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Imperial Oil profit up, major spending ahead

An Imperial Oil refinery

Sean Kilpatrick

Imperial Oil posted a sharp jump in earnings Thursday thanks to record oil production at two major oil sands projects and a rebound in North America's refining industry, all while nearing record spending in the first quarter.

Oil sands consortium Syncrude Canada Ltd. and Imperial's Cold Lake project both bested their past first-quarter oil production results, helping boost Imperial's earnings by 64 per cent over last year, the company said. Refining margins were fattened, while planned maintenance costs at these process facilities were lower, Imperial said.

The company's next oil sands effort, however, is what is occupying executives at the Calgary-based company, Bruce March, the company's chief executive officer, told reporters after its annual meeting Thursday.

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Imperial, controlled by Exxon Mobil Corp., is counting on the Kearl oil sands mine to power much of its growth in the coming decade, and despite delays in getting pre-manufactured components for its bitumen processing facility to the site, Mr. March said it is still on track to start up in late 2012.

"We haven't had a good story of growth for many years," Mr. March said. "We've got that now."

The Kearl project, where 60 per cent of construction is complete, will suck up the "majority" of Imperial's 2011 budget, expected to total between $4-billion and $4.5-billion - a spending record for the company.

"I don't think that's going to be sustainable forever, but we feel good about the ability to progress the aggressive capital program that we've got," Mr. March said.

Expansion in oil sands has numerous companies, along with the Alberta and federal governments, pushing hard for a pipeline to the British Columbia west coast, a controversial Enbridge Inc. project.

Mr. March, however, provided only a tepid endorsement for the effort, instead arguing TransCanada Corp.'s Keystone XL expansion line to the Gulf Coast will ensure that production in the oil sands can proceed unfettered. The expansion, which is also facing criticism, has yet to receive regulatory approval south of the border.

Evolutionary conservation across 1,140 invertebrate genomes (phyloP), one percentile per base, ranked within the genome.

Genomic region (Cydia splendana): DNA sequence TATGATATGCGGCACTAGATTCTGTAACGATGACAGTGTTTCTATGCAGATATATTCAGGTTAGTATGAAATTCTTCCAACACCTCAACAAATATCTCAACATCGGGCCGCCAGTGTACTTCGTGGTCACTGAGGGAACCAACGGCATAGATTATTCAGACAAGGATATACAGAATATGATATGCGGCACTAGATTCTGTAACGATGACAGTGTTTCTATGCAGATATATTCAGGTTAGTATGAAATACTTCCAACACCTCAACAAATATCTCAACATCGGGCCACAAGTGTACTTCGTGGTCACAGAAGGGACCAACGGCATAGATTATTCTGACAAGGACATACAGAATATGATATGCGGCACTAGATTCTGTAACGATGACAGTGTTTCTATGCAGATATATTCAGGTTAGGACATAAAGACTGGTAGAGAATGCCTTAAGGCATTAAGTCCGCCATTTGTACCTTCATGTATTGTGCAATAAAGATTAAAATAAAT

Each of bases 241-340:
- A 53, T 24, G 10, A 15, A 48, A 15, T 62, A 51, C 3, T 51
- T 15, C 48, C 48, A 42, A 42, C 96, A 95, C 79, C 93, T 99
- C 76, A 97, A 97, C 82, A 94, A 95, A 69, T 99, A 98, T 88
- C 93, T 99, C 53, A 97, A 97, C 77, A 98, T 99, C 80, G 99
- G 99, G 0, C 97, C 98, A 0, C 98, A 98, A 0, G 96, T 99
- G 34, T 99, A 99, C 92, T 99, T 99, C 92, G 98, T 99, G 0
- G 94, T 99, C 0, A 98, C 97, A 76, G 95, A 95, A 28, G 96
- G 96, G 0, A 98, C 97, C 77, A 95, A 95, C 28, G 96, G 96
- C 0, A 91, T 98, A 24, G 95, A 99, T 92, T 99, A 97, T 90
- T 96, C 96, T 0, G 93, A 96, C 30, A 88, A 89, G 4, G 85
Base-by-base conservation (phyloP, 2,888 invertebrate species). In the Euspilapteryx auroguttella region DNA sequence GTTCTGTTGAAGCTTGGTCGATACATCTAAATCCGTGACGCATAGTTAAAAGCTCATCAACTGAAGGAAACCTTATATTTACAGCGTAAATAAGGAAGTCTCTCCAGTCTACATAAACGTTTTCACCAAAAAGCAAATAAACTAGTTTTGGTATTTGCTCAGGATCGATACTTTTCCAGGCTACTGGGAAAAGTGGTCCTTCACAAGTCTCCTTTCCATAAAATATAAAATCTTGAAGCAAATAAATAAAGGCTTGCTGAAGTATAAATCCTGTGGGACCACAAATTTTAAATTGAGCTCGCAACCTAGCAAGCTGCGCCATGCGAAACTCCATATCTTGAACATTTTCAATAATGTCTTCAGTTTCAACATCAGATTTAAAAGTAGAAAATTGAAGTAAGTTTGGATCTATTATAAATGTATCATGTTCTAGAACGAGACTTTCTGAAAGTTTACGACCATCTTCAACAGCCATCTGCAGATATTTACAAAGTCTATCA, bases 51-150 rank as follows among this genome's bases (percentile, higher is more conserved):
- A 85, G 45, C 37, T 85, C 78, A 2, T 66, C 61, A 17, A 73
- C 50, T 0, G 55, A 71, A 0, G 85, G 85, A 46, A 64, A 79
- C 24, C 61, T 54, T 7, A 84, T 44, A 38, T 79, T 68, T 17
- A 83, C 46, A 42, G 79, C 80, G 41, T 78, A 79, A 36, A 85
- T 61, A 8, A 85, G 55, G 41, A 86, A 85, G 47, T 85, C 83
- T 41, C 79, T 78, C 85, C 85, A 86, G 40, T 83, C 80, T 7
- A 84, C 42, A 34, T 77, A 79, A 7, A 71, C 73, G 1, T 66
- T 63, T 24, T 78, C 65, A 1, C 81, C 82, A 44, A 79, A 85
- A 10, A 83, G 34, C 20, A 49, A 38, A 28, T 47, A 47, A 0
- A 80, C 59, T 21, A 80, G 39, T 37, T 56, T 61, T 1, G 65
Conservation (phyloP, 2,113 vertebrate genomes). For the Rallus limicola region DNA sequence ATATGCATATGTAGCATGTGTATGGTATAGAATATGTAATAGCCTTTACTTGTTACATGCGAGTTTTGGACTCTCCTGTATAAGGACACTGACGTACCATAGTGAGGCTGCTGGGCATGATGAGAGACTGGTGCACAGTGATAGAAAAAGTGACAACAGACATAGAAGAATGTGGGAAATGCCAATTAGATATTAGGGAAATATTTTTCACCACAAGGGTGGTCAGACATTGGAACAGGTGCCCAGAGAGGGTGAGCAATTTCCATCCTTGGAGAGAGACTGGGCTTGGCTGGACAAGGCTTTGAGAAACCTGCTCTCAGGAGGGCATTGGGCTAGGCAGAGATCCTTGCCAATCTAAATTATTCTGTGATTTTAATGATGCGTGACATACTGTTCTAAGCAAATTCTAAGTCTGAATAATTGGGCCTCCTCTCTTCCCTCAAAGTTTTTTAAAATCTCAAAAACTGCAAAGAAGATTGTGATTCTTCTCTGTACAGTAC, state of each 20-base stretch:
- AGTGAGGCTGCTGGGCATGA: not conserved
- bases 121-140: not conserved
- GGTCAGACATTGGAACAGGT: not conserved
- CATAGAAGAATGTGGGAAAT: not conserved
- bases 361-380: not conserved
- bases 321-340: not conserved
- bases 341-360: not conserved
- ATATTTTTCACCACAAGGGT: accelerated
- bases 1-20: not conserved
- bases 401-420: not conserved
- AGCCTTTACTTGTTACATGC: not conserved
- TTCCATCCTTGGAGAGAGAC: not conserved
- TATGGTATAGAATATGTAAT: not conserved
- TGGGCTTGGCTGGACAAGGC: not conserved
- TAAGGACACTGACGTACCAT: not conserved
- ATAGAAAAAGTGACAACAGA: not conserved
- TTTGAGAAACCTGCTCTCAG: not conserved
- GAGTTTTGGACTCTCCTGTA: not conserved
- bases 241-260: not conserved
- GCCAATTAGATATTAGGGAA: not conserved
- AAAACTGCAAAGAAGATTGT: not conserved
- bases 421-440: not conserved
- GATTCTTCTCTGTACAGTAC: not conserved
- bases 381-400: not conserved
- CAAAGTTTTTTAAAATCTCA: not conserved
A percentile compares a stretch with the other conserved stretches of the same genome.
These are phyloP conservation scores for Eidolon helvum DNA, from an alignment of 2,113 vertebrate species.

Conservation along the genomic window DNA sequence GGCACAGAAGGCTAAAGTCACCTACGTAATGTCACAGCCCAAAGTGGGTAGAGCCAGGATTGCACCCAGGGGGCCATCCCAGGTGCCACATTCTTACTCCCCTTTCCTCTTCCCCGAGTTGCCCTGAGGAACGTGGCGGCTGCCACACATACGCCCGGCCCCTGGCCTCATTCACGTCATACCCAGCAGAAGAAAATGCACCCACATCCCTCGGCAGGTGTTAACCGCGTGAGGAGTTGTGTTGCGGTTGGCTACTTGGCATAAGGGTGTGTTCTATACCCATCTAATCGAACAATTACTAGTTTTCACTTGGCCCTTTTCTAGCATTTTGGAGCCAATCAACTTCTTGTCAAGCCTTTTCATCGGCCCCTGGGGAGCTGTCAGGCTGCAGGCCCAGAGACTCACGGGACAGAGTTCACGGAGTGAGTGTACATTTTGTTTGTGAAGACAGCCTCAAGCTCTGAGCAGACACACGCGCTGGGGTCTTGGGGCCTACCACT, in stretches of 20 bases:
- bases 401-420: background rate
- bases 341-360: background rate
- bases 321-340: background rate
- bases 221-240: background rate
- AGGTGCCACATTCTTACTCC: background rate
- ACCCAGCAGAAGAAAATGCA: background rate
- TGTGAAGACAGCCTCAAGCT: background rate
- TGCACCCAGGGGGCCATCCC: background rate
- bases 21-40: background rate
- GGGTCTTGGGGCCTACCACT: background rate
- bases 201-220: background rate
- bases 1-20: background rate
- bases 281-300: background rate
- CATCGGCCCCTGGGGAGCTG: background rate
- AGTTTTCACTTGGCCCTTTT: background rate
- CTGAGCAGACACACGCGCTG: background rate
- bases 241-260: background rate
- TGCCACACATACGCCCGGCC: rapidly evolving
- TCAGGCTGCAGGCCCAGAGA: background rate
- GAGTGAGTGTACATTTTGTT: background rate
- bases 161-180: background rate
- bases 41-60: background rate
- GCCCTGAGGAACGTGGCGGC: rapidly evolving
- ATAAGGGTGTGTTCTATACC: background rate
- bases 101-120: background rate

"If you add Keystone XL to the existing spare takeaway capacity you've got now, there's no limitations to the growth of the oil sands we would see well past 2020, 2025," he said, arguing the Gulf Coast, while in the United States, is a new market for crude from Canada's oil sands.

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Asked whether that means there is no need to build the Northern Gateway line to Kitimat, B.C., he said: "I think it is logical that at some point … to have more key market outlets than just what we've got in the United States. There's no argument [there]

"My comments are really around the capacity that exists today that allows growth in the oil sands for the next 10 to 20 years," he said. Imperial did not buy one of the $10-million units Enbridge sold in exchange for cheaper toll rate and a chance to invest in Northern Gateway, Mr. March said.

Imperial made $781-million or 91 cents per share in the quarter, compared to $476-million or 56 cents per share in the year-ago quarter. This disappointed some analysts, but Mr. March argued his company surpassed analysts expectations when its stock-based compensation plans and asset sales are considered.

"Earnings in the first quarter were higher than the same quarter in 2010 primarily due to stronger industry refining margins of about $175-million, higher Syncrude and Cold Lake volumes of about $100-million and lower refinery planned maintenance activities of about $85-million," the company said in a statement.

Imperial Oil (IMO)

Close: $49.91, down 36¢

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About the Author

Carrie Tait joined the Globe in January, 2011, mainly reporting on energy from the Calgary bureau. Previously, she spent six years working for the National Post in both Calgary and Toronto. She has a master’s degree in journalism from the University of Western Ontario and a bachelor’s degree in political studies from the University of Saskatchewan. More

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